- Fatigue or weakness.
- Dizziness or lightheadedness.
- Fainting or near-fainting spells.
- Rapid heartbeat or pounding in the chest.
- Shortness of breath and anxiety.
- Chest pain or pressure.
- Alternating fast and slow heart rate.
Common triggers for an arrhythmia are viral illnesses, alcohol, tobacco, changes in posture, exercise, drinks containing caffeine, certain over-the-counter and prescribed medicines, and illegal recreational drugs.What's cardiac arrhythmia? ›
What is an arrhythmia? An arrhythmia is an abnormal heart rhythm. Your heart is controlled by a conduction system which sends out electrical impulses. This causes a heartbeat. Arrhythmias are caused by a problem in this conduction system, which can make your heart beat too slowly, too quickly, or in an irregular way.Can anxiety cause arrhythmia? ›
Both atrial fibrillation and anxiety can lead to irregular heart rhythms, known as arrhythmia. Anxiety may contribute to some heart conditions, including atrial fibrillation. Having atrial fibrillation may also contribute to anxiety. is an irregular beating of the upper chambers of the heart.What is the most common form of cardiac arrhythmia? ›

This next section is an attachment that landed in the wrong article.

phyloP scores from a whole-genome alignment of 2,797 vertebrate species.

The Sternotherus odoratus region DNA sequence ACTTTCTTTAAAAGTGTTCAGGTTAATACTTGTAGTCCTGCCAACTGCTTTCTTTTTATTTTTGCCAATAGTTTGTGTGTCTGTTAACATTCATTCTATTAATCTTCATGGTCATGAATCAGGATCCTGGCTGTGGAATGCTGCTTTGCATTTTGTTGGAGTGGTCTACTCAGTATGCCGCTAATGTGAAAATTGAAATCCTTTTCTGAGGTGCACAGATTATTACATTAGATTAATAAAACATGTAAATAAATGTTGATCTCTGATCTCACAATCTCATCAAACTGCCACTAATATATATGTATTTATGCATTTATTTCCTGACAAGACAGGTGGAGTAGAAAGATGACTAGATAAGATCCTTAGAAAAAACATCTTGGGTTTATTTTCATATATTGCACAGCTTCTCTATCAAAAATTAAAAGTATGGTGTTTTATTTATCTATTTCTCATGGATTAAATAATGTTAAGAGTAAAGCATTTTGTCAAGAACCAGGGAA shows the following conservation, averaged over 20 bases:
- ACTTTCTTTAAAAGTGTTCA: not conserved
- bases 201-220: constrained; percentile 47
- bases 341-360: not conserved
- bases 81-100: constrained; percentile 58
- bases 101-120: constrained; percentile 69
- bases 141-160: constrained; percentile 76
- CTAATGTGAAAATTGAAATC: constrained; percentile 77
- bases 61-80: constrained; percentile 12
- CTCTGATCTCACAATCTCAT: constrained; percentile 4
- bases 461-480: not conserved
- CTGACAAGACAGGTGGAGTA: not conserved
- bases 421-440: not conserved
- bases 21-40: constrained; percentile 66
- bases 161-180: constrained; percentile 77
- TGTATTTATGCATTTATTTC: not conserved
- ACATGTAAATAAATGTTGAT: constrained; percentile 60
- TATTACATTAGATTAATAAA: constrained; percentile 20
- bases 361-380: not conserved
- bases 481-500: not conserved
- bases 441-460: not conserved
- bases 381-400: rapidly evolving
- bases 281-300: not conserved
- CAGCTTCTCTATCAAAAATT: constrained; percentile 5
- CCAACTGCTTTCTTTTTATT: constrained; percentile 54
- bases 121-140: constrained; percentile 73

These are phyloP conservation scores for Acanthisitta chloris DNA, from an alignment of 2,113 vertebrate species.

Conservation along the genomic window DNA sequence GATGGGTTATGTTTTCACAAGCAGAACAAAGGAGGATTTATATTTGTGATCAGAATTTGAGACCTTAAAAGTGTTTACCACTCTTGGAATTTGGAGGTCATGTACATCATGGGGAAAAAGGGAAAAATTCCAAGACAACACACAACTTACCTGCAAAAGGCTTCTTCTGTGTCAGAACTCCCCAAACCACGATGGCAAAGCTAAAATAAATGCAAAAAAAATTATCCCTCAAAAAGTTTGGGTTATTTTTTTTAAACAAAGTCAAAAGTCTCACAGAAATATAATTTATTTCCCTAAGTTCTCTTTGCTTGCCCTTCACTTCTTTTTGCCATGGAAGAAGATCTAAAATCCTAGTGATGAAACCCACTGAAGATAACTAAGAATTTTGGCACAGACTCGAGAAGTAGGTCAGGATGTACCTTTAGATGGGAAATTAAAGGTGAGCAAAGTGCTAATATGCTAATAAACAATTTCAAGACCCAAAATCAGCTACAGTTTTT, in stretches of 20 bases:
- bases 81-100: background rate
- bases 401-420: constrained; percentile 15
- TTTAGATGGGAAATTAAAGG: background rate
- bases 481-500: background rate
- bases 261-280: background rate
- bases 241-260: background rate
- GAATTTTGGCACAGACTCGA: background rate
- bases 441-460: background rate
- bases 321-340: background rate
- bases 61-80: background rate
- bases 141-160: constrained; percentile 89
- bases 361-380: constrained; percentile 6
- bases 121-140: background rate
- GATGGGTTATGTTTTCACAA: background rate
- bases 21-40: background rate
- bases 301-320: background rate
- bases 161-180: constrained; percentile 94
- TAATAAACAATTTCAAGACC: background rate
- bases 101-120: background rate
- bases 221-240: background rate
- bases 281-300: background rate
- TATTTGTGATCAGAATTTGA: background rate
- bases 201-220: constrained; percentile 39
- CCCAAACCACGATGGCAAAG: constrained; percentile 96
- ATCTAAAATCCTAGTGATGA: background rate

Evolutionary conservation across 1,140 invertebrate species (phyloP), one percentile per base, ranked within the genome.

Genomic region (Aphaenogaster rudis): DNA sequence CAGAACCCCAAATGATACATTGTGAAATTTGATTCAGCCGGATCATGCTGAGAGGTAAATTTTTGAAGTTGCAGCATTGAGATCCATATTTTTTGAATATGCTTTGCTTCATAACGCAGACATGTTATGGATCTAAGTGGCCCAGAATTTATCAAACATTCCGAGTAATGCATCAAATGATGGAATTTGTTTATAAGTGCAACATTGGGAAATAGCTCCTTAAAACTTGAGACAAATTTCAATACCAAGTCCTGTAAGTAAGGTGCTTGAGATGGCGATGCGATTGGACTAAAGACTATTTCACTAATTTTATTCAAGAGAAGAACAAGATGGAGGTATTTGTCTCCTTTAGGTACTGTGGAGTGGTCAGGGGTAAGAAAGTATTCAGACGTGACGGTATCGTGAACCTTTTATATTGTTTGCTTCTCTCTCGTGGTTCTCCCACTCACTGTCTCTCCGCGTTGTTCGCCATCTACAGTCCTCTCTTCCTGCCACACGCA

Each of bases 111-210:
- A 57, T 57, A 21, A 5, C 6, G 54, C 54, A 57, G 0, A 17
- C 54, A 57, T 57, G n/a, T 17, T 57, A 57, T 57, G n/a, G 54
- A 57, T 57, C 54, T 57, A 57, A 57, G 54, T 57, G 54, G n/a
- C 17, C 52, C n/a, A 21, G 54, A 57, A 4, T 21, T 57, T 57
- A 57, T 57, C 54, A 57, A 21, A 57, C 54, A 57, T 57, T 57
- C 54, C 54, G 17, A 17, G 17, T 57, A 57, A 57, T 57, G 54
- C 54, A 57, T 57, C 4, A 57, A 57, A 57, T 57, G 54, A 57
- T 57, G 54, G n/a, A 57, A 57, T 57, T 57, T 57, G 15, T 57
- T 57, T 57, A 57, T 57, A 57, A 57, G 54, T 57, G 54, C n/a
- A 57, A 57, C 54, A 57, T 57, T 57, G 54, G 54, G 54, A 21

Atrial fibrillation is the most common sustained arrhythmia, increases with age, and presents with a wide spectrum of symptoms and severity. Paroxysmal, persistent, and permanent forms require very individualized approaches to management.What can be mistaken for arrhythmia? ›
- Anxiety and Panic Attacks.
- Low Blood Pressure.
- Other Heart Arrhythmias.
- Coronary Artery Disease.
- Heart Valve Disorder.
The most serious arrhythmia is ventricular fibrillation, which is an uncontrolled, irregular beat.What are 4 life threatening arrhythmias? ›
Ventricular fibrillation, ventricular tachycardia and prolonged pauses or asystole are dangerous. Arrhythmias associated with very low potassium or magnesium or those associated with inherited causes such as QT prolongation are also serious.What deficiency causes heart arrhythmia? ›
Atrial fibrillation is a common type of arrhythmia and is an important cause of stroke and heart failure. vitamin D is an emerging risk factor of AF, and is implicated in the pathophysiology of atrial fibrillation.